Key Questions: • How do existing species give rise to new species? • How do species diversify? • What does the “family tree” of species look like? • Are there any challenges to the idea of evolution?
How do existing species give rise to new species? • When populations in an existing species CAN NO LONGER give birth to fertile hybrid offspring under natural conditions • Why does this happen? REPRODUCTIVE ISOLATING MECHANISMS make it impossible for populations to produce viable offspring
Categories of Reproductive Isolating Mechanisms: • ECOLOGICAL isolation = Different populations (of the same species) adapt to different environmental niches (ex. Hominid speciation) • SEASONAL isolation = Different populations mate at different times of the year • SEXUAL isolation = Different populations have different courtship behaviors • MECHANICAL isolation = Different populations have incompatible organs of reproduction
DIFFERENT POLLINATOR isolation = In flowering plants, different populations attract different insects, birds, or bats to facilitate pollination • GAMETE isolation = Different populations have different cells of reproduction; no fertilization • HYBRID INVIABILITY = Different populations can mate and become fertile, but the hybrid zygotes do not survive • HYBRID STERILITY = Different populations produce living hybrids, but they are sterile (ex. mules)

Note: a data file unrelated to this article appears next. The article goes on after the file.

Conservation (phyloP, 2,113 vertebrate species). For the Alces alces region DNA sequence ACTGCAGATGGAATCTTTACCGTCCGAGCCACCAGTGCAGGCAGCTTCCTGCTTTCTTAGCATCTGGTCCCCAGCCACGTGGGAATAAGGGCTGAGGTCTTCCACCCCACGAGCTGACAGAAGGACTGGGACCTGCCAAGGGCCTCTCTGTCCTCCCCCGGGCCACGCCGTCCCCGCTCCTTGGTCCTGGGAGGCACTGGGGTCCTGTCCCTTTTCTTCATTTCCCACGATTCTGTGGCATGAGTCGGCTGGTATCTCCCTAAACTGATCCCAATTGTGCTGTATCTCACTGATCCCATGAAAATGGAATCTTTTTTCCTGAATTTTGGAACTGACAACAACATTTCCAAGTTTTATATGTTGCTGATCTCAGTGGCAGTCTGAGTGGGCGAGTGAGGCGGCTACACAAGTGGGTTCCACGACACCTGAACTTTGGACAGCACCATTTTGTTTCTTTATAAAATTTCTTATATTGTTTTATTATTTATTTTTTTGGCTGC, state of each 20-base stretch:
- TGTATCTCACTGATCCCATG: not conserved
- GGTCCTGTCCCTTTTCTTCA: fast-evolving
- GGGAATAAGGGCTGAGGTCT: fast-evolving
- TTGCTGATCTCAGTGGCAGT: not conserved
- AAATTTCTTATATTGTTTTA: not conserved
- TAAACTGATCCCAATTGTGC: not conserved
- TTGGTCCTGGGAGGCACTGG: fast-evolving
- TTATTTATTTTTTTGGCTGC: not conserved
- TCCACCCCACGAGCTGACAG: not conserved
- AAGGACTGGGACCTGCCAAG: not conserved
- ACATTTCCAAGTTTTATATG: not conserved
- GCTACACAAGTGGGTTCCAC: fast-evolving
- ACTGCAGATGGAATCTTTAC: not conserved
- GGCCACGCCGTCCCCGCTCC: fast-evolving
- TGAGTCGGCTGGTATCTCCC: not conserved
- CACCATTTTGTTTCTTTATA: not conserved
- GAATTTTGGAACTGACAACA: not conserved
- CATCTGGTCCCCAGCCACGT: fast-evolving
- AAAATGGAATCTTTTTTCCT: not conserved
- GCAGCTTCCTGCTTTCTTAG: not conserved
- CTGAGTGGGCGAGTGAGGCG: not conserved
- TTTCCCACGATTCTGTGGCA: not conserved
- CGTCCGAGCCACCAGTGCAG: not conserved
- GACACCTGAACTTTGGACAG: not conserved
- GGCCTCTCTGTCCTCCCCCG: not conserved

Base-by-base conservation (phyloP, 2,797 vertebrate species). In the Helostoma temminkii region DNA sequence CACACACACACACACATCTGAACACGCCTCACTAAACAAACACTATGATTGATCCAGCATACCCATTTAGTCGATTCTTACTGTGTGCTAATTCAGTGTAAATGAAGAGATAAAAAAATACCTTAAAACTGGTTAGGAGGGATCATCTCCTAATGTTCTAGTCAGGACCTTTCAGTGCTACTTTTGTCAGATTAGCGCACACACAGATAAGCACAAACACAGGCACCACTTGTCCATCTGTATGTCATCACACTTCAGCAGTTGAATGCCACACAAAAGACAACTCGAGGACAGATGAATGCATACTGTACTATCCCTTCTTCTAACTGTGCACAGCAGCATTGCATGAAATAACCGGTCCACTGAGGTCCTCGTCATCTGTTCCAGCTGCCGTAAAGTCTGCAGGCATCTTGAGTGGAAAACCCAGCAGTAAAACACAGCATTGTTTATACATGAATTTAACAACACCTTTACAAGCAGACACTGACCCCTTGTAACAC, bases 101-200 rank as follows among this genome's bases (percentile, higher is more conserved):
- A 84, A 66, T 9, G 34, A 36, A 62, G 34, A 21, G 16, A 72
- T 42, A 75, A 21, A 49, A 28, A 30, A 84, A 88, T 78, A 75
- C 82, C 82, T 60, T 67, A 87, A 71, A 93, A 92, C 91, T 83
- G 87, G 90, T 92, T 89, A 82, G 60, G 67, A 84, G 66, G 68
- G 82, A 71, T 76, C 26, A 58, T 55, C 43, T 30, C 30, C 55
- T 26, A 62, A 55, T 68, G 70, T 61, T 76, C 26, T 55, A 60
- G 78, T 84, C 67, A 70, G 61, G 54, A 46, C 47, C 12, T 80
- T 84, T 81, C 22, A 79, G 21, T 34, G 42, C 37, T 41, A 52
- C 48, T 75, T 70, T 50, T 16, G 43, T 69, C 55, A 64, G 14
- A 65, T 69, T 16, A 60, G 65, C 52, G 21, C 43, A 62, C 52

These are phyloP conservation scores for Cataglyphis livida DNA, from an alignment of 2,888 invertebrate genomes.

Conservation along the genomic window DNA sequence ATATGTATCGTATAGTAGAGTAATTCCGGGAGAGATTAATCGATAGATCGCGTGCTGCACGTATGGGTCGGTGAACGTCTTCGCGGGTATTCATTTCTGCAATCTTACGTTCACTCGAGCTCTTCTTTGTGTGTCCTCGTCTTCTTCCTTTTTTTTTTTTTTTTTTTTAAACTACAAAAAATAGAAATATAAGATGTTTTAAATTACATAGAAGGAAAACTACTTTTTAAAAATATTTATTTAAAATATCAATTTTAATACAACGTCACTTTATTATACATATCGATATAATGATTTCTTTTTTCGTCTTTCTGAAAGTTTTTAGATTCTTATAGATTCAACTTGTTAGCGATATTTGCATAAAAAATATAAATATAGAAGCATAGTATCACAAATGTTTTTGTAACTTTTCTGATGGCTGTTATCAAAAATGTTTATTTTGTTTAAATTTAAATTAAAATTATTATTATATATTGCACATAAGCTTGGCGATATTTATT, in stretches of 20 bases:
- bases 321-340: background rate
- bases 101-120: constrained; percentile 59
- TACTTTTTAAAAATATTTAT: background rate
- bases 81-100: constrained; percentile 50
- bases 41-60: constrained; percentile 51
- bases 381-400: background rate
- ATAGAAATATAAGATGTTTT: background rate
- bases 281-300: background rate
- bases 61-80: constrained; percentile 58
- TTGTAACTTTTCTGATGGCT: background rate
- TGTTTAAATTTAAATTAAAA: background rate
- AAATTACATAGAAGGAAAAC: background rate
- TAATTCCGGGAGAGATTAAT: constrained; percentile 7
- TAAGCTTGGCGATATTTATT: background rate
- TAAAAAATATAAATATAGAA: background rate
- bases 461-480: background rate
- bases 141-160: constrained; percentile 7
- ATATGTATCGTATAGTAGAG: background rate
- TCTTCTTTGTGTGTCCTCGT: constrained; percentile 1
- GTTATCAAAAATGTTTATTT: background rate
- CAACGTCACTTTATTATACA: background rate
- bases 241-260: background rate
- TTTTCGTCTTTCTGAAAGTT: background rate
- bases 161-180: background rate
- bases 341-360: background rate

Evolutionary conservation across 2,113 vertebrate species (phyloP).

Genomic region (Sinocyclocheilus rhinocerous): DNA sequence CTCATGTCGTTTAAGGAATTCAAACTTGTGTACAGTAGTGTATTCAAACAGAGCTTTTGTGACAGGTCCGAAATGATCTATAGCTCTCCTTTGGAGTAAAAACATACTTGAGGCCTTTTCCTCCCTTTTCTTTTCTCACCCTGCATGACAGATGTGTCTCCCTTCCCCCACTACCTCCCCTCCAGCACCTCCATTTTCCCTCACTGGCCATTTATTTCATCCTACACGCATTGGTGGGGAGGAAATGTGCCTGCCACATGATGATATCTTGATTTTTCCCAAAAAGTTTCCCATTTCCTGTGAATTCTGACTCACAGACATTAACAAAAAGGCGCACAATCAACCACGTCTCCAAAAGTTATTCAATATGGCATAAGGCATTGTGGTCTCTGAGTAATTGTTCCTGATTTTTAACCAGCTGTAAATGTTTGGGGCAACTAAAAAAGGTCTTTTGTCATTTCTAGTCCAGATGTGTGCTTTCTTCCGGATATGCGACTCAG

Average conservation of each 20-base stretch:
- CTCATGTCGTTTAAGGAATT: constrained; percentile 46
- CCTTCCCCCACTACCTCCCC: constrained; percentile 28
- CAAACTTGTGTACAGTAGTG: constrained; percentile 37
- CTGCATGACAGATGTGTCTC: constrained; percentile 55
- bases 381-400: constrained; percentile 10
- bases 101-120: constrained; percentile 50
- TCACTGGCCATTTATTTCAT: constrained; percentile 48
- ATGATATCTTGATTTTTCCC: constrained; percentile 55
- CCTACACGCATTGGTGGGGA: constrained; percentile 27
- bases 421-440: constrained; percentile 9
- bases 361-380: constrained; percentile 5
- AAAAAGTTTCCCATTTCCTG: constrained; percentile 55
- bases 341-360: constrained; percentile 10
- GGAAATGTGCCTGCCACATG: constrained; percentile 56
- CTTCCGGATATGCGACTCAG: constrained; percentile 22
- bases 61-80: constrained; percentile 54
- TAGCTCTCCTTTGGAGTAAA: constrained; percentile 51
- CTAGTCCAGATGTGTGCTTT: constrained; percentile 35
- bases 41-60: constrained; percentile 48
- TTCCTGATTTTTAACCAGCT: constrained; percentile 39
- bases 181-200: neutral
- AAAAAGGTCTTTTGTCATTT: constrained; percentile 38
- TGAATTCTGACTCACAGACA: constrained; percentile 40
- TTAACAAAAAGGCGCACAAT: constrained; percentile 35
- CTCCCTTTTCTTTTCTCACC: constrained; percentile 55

When does SPECIATION occur? • When ANY of these reproductive isolating mechanisms evolve! • HOW do these reproductive isolating mechanisms evolve? • Through EVOLUTIONARY PROCESSES of: Mutation, Natural Selection, Genetic Drift, Gene Flow
How do species diversify? ADAPTIVE RADIATION = Spreading out of related species into new niches
When does Adaptive Radiation occur? (3 instances) 1. When an environment supports no similar, competing species Ex. 3mya: A small group of finches migrated from South or Central America. They radiated into different environmental niches and evolved into 14 different species!
When does Adaptive Radiation occur? 2.When Extensive Extinction wipes out competing species in a set of environments Ex. 65 mya: Mammals survive Cretaceous/Tertiary (K/T) extinction of dinosaurs
When does Adaptive Radiation occur? 3. When a new group of a related species is adaptively GENERALIZED, it can disperse successfully into different niches, displacing species already there Ex. 40 mya: Monkeys more generalized than Prosimians: larger brains, diurnal, arboreal, mixed diet, so…radiated to Madagascar & the New World, displacing most prosimians in Old World